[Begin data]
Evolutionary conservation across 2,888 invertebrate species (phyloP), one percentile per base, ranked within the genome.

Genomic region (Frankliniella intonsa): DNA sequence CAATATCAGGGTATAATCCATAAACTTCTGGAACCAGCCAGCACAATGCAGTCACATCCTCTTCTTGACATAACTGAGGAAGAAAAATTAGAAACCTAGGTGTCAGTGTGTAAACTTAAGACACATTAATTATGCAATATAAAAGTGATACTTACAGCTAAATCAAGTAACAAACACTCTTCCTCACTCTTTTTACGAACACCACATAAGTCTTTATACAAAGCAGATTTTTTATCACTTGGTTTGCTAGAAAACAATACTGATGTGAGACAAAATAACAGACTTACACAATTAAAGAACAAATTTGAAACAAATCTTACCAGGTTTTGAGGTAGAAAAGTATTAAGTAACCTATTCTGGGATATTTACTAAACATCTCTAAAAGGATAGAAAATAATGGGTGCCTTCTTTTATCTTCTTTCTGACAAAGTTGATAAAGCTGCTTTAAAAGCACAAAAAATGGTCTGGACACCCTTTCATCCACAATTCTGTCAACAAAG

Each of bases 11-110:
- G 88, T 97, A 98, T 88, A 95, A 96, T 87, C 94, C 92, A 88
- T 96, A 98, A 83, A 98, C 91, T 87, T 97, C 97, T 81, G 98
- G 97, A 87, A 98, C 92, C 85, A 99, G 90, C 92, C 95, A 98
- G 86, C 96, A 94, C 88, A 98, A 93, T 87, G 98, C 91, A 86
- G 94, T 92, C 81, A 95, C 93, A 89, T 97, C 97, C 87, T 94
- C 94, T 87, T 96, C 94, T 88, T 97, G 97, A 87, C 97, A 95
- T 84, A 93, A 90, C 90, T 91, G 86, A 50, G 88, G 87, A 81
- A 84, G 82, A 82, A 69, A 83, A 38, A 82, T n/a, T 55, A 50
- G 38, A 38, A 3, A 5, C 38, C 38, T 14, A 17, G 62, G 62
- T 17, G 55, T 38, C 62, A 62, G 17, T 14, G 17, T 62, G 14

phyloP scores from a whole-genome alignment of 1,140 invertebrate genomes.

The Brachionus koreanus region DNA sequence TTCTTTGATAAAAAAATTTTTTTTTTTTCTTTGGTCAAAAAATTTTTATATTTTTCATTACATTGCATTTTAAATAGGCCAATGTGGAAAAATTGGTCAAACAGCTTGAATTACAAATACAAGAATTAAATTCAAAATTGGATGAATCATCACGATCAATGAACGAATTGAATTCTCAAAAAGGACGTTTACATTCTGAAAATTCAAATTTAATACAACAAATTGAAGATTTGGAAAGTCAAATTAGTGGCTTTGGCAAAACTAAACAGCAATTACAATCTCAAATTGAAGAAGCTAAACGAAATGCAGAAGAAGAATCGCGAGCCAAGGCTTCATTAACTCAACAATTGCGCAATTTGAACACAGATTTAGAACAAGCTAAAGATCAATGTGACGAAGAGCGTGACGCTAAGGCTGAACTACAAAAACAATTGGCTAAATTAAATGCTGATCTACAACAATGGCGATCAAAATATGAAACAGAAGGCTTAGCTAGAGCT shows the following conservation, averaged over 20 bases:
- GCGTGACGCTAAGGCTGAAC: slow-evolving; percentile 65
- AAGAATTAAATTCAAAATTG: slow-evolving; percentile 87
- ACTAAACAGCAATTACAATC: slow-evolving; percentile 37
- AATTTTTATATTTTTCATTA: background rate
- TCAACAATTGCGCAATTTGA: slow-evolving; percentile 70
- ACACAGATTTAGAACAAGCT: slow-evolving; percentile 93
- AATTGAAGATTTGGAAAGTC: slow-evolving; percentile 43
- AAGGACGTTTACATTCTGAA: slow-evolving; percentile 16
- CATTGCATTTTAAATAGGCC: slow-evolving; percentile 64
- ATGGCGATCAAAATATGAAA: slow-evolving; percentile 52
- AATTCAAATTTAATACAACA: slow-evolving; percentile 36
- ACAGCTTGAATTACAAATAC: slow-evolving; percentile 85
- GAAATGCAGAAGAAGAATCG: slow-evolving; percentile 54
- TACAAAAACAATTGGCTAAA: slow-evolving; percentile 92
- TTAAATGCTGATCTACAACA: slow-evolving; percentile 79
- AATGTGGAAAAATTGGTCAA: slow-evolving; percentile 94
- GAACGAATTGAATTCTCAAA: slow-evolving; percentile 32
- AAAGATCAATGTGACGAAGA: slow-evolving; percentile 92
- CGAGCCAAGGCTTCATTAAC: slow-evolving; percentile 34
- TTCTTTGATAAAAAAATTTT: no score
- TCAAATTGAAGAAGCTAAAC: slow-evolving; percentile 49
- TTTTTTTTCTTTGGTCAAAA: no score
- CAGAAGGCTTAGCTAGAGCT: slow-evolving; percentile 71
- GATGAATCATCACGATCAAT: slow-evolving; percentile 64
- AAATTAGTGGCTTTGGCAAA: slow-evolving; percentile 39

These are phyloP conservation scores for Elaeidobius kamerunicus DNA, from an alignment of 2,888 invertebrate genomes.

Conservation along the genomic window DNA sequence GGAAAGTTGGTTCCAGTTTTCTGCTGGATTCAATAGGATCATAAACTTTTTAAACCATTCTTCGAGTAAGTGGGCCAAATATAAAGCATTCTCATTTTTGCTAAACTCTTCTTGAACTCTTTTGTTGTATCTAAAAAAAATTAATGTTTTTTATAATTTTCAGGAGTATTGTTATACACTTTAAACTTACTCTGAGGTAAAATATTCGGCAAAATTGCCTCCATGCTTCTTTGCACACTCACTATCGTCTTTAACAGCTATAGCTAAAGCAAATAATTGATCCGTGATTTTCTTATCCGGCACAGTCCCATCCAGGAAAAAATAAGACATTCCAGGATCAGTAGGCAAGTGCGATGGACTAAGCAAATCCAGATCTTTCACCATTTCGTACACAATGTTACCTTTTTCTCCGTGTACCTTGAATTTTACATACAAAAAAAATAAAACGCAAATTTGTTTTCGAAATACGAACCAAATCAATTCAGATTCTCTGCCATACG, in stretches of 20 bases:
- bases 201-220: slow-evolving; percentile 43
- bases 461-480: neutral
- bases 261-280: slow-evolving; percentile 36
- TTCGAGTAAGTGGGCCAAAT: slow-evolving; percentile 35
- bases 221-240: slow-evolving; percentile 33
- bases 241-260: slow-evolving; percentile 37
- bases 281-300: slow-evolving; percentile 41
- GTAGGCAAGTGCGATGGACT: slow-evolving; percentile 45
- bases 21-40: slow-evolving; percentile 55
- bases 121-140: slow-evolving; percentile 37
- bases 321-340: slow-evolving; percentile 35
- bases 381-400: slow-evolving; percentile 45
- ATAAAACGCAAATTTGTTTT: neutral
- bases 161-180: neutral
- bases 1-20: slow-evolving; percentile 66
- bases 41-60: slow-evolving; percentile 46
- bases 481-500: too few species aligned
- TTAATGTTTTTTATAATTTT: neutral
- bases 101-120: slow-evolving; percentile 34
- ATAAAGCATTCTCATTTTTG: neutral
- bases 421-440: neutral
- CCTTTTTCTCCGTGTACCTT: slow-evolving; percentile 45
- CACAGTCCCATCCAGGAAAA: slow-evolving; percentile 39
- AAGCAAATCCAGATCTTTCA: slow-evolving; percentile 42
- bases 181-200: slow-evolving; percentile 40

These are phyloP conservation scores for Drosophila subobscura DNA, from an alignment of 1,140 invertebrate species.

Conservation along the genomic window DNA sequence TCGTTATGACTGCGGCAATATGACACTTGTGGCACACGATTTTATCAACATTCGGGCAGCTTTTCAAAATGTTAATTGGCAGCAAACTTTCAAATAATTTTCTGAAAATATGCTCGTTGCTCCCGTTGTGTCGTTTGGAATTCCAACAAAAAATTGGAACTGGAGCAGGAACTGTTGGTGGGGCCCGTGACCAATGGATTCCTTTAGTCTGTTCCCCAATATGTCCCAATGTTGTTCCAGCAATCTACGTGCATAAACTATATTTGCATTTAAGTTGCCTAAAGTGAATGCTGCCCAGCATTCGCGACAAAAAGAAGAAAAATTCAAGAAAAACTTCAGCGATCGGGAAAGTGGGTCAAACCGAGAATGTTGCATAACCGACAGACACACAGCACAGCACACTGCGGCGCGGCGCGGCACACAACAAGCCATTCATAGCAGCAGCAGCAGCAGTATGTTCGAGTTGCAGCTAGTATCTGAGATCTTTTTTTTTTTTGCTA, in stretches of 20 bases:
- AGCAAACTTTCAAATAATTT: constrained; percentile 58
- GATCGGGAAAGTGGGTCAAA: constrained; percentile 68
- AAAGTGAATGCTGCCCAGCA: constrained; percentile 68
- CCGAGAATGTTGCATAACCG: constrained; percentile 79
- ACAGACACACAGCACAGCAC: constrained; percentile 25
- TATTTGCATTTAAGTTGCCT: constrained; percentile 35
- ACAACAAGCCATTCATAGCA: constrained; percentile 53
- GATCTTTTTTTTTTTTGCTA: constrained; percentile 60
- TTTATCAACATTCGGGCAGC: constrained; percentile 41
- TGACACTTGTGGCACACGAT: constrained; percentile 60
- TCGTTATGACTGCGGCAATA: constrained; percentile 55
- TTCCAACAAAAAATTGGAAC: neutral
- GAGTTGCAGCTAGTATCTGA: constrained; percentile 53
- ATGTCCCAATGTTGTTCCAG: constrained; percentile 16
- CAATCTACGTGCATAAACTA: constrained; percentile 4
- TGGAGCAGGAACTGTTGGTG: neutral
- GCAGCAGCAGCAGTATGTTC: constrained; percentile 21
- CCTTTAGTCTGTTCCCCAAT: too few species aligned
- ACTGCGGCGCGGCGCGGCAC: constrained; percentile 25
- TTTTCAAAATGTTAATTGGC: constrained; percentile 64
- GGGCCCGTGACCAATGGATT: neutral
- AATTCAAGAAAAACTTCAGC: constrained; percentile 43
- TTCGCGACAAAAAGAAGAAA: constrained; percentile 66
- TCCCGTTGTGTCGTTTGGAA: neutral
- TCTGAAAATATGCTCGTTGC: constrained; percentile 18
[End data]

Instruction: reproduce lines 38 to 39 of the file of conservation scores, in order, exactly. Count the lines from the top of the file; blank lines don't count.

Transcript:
- CAGAAGGCTTAGCTAGAGCT: slow-evolving; percentile 71
- GATGAATCATCACGATCAAT: slow-evolving; percentile 64